Three parents pictured holding certificates from Parents as Educational Partners programOver the course of eight weeks, 15 Yorkshire Elementary School parents took part in virtual classes two days per week, with more than half completing the requirements of the Prince William County Public Schools English for speakers of other languages (ESOL), Parents as Educational Partners (PEP) Program. The PEP program is designed to assist parents of English language learners in overcoming the language and cultural barriers that may prevent them from participating fully in their children's educational experience.

The primary focus of PEP is providing parents with the knowledge to feel comfortable in using the English language to communicate with school personnel. This year's agenda covered topics on the U.S. school system, school personnel and procedures, parent-teacher conferences, report cards, curriculum, health, and how to build relationships within student's families.

"It took a lot of preparation and time to plan and prepare materials for the virtual setting, but the work definitely paid off. I wanted to make sure to hold classes that were both informative and engaging so I made sure to include games and online activities such as Nearpods to keep the classes interesting," said third grade teacher Winter Gannon.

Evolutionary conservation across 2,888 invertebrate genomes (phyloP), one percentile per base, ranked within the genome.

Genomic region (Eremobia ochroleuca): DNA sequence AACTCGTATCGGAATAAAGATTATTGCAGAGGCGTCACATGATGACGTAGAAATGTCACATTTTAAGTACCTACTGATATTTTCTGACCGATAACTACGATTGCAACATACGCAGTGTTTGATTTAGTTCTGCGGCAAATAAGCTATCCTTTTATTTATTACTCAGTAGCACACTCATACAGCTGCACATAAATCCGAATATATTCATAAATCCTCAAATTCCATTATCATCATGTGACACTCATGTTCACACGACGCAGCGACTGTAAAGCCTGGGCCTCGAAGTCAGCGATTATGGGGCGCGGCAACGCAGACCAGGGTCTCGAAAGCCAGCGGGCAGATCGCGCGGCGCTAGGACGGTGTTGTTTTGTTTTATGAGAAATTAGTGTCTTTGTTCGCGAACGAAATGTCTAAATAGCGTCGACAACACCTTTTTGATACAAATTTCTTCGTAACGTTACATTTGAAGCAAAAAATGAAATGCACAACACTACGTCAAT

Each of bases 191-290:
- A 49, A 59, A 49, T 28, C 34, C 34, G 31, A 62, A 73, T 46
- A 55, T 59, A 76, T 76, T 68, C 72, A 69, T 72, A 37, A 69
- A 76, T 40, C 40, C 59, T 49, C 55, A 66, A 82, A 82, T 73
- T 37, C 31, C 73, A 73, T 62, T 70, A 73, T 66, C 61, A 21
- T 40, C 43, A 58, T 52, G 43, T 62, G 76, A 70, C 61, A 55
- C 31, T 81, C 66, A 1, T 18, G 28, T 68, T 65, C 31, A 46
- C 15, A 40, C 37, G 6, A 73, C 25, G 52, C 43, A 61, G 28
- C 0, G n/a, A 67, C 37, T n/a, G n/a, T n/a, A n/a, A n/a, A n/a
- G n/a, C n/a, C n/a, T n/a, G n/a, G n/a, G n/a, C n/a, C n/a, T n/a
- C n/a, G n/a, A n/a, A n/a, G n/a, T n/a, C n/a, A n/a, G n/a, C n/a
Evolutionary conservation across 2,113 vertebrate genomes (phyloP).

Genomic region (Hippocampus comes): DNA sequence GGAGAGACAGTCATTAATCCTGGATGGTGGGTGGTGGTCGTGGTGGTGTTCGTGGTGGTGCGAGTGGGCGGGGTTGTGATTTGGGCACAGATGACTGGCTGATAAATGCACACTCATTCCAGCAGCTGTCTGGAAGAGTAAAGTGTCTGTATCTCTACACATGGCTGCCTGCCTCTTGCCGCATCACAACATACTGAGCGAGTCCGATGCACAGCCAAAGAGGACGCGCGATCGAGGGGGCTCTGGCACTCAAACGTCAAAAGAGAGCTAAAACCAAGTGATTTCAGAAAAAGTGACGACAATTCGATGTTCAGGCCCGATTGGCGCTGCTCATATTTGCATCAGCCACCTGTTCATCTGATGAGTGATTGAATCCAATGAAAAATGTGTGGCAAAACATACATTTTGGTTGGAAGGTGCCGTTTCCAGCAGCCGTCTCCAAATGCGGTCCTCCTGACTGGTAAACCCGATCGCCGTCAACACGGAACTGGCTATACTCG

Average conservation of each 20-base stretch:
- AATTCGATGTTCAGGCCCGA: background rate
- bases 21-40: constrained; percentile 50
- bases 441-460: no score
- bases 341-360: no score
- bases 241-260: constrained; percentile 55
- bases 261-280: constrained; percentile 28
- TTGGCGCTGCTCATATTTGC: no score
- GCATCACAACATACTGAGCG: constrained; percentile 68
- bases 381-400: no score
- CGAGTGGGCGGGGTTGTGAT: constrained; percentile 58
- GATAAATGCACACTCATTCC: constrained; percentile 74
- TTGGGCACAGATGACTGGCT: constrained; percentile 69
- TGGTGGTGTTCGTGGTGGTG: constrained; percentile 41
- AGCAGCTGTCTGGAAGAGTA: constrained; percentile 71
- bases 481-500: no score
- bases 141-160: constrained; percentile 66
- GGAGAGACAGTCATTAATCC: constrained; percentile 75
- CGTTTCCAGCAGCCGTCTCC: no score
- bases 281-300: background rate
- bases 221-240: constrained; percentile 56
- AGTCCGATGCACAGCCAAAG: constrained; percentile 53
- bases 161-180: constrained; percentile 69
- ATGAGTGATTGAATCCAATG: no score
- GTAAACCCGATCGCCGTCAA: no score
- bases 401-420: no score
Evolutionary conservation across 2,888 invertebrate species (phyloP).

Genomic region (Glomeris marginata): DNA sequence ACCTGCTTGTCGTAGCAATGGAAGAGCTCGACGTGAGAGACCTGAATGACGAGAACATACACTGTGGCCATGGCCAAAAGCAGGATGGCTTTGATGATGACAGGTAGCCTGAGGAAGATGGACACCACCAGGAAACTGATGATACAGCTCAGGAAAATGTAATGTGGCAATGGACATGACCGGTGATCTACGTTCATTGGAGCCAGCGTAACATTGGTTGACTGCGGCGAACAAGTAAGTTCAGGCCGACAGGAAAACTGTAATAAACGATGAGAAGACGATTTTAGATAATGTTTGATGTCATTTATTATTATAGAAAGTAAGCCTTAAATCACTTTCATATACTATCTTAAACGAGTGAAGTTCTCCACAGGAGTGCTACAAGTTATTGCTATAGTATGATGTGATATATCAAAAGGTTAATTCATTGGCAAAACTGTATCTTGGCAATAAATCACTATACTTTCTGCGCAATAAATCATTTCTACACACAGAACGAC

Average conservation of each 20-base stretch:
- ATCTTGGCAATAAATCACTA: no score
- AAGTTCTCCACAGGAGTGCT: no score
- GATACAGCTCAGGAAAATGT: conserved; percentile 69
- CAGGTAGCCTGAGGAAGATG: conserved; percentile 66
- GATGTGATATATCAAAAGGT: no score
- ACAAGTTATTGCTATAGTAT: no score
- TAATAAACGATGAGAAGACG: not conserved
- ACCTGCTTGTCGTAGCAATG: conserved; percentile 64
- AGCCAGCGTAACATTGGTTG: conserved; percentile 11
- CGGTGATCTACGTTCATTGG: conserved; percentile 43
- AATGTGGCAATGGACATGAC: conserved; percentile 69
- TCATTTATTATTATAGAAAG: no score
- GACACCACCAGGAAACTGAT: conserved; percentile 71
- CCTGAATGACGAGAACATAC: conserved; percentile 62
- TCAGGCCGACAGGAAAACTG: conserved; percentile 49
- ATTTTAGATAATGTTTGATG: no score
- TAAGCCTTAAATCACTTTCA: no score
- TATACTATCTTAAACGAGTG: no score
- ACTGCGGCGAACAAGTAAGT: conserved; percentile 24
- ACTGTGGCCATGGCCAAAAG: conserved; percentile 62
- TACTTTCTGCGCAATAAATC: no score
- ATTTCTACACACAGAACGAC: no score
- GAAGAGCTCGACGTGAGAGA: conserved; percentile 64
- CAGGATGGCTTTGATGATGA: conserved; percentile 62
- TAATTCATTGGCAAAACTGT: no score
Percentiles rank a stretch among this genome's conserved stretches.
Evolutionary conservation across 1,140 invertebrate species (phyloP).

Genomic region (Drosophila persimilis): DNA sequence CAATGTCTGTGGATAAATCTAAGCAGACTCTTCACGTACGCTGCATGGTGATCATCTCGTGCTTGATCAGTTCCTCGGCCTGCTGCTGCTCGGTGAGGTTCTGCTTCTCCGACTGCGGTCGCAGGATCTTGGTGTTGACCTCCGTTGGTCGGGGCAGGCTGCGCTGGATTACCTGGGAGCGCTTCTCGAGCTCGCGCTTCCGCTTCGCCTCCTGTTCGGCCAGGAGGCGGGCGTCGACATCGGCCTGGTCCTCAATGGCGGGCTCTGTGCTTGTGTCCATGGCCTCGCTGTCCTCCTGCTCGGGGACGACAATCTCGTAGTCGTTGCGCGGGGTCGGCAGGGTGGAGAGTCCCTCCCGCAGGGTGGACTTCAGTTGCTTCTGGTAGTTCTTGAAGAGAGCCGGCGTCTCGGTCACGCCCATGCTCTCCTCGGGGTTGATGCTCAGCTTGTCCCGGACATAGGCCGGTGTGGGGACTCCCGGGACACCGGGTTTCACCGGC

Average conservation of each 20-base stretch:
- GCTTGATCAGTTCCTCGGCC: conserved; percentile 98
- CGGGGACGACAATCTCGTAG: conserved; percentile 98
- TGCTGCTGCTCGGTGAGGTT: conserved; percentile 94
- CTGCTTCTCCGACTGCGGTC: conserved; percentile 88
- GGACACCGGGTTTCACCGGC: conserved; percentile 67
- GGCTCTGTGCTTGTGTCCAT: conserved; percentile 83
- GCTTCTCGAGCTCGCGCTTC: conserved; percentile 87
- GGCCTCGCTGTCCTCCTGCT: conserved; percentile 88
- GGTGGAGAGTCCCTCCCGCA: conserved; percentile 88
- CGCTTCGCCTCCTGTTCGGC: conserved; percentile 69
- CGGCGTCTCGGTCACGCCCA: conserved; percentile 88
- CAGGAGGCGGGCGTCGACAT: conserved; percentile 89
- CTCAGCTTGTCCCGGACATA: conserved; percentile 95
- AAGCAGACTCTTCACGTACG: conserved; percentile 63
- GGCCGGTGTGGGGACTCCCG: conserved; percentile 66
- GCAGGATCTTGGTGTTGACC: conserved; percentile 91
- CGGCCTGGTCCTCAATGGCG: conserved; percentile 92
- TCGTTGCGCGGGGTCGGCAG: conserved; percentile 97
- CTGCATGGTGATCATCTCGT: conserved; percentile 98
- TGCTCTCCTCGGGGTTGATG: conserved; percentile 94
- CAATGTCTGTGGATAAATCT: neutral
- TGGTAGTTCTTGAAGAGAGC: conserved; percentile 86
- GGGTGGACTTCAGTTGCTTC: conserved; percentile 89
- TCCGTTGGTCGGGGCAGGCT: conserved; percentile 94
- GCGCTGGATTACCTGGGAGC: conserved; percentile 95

Gannon introduced class participants to new units including the use of Canvas, Zoom, and ParentVUE, as well as health procedures and protocols designed to keep students and staff safe while inside the building. During one segment, school nurse Nicole Wilson summarized and demonstrated the use of face coverings, proper handwashing, and the importance of physical distancing.

Each class has an instructor and interpreter to accommodate a culturally diverse community. Yorkshire Elementary uses a two-level approach for the program. Level one students focus on the basic construction and usage of simple words and phrases in English that relate to the school environment. Level two builds from what parents learned during level one, allowing them to practice conversation and writing skills. As a result, parents are able to practice mock parent-teacher conferences, review example student report cards, and practice writing notes to the teacher and main office staff regarding excused and unexcused absences.

"Having parents attend classes two times a week helps them get familiar with the staff, the system, the English language, and many of the resources we offer. As a result, parents are better able to successfully implement concise communication with teachers and administrators, empowering them as advocates for their child's education," shared parent liaison and PEP interpreter Roxanna Chappell.